First, Thanks to all you guys for the valuable comments, I've learned
a lot. I've set up the hub on a milling attachment on the lathe
crossfeed and used a 3/4" boring bar with a 1/4" tool for the 1/4x1/4
keyway. I abandoned the process due to: 1) the extension on the
tailstock required that I reverse the hub to finish the back side (not
easy due to geometry), 2) the tool in the cast iron didn't "cut", but
more like scraped, really crummy cutting action (perhaps due to my
grinding the shape of the cutting tool, though that's not too likely).
I also found that there was a bit of rotational "slop" in the
tailstock, resulting in the boring bar turning slightly (perhaps
approx 5-10 mils). This process seem more like chewing a keyway than
cutting a keyway. Thus, I'm leaning towards buying a 1/4" broach on
Ebay ($10) and making a collar to fit the hub depth. Broaching the
keyway seems to be the more appropriate way of cutting this slot.
However, I'm still puzzled why some of you suggest that I can cut the
keyway on the shaper. Since I am an admitted dunce about shapers I
have several questions: 1) I assume that I need to buy / make a tool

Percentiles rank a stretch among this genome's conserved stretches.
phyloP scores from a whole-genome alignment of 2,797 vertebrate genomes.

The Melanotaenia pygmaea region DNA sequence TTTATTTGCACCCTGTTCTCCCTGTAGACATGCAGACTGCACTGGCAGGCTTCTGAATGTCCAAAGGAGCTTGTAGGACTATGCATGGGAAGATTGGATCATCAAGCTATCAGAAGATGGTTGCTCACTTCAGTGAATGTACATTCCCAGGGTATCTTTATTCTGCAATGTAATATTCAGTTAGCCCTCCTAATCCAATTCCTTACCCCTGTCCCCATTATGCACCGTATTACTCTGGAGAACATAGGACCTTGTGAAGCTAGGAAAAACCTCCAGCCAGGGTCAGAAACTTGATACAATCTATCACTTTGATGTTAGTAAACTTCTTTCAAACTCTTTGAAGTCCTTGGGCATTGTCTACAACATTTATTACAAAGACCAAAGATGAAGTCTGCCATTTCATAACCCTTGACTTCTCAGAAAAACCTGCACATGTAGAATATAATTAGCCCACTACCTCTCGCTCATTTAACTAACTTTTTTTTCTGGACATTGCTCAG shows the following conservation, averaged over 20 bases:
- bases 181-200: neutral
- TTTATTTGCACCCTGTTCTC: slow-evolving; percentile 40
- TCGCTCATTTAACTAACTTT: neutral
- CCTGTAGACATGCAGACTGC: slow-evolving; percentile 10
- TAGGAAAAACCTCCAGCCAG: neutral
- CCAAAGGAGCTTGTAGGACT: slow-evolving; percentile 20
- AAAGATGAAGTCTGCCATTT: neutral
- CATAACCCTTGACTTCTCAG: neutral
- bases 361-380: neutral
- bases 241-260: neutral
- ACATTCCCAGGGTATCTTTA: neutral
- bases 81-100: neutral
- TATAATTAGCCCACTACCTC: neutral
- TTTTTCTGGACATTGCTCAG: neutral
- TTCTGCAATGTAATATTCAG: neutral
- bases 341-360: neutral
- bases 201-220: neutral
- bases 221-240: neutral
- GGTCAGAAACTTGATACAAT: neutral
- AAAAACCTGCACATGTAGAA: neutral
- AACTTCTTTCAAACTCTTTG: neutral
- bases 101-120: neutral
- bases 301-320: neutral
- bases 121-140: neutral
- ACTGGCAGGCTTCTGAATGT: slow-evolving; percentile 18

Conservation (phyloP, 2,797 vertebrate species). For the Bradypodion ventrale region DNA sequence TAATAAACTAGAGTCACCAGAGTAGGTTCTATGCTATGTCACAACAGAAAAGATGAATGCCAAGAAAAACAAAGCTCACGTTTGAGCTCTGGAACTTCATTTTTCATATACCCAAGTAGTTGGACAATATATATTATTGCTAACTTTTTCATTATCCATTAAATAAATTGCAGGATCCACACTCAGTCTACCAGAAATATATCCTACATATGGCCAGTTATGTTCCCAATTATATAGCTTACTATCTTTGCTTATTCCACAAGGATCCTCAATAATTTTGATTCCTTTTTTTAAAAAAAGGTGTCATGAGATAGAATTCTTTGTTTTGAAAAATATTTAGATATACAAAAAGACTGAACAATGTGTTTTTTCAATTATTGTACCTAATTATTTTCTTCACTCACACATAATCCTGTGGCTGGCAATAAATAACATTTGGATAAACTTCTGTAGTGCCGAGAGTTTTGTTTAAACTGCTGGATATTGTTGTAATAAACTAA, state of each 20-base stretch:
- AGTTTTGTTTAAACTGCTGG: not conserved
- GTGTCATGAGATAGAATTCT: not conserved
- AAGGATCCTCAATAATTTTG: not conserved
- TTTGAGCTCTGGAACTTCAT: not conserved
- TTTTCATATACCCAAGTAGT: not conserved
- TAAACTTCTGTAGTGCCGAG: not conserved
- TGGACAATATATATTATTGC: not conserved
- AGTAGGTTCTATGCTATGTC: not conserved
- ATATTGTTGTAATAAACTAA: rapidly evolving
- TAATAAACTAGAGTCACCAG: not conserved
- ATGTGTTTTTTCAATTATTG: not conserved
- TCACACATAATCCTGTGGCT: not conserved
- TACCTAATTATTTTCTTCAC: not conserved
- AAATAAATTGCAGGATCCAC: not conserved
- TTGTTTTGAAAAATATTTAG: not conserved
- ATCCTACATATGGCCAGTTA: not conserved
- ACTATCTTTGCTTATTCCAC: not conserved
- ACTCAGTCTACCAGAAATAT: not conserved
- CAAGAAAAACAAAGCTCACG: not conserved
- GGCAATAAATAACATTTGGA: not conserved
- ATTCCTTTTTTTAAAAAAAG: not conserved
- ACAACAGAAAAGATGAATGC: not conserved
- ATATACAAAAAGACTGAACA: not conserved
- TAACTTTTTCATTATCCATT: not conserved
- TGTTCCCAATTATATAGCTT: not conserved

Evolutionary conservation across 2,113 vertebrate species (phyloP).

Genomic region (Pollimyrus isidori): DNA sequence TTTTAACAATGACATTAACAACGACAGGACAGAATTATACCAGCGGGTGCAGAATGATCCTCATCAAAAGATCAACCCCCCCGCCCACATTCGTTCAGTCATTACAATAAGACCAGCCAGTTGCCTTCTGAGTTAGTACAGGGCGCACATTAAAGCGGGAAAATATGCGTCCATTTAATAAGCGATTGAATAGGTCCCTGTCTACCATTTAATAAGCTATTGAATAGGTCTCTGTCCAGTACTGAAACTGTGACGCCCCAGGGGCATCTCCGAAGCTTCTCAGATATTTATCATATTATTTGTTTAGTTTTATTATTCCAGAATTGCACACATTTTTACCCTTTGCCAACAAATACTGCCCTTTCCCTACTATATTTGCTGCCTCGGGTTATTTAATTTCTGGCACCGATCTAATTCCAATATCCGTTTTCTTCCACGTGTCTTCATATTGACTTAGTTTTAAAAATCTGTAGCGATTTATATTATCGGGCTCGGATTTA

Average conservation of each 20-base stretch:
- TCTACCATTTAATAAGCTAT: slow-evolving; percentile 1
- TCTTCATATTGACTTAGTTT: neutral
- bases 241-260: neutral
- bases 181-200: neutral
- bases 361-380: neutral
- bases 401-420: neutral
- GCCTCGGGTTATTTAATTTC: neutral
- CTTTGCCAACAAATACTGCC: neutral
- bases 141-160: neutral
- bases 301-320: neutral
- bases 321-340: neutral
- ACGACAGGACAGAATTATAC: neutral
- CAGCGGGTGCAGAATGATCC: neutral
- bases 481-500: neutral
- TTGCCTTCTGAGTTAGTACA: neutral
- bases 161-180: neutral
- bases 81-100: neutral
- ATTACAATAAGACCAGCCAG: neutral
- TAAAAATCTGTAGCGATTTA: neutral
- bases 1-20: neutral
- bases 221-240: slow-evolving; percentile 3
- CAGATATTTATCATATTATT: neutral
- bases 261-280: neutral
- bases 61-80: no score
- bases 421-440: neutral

holder that will accept a boring bar. I don't see how the standard
tool holder would work. 2) Then, there's the ram throw distance when
the ram is fully retracted and the vise. The vise is fixed on the
horizontal table, so I can't move it to gain more clearance between
the fully retracted ram position. I don't see how I could possibly
get sufficient ram travel - particularly with a boring bar mounted.
To make this work it appears to me that I would need to get at least
7" clearance between tool with the ram fully retracted and the back
side of the keyway.
Here's the reason I'm interested in answers to the above questions: It
appears to me that with a lathe and mill in my shop, that the shaper
is of marginal use and mostly redundant. Can any of you provide
reasons why a shop with a lathe and mill needs a shaper? (OK...
perhaps this is one of those quesitons that if I have to ask the
question, I shouldn't have the machine... but, I'm still trying to
figure out the shaper's purpose). Depending on your commnents I may
be leaning towards selling the shaper.
Again, thanks to all of you for providing advise, I'm very impressed
that you'all take time to offer advise to novice machine shop guys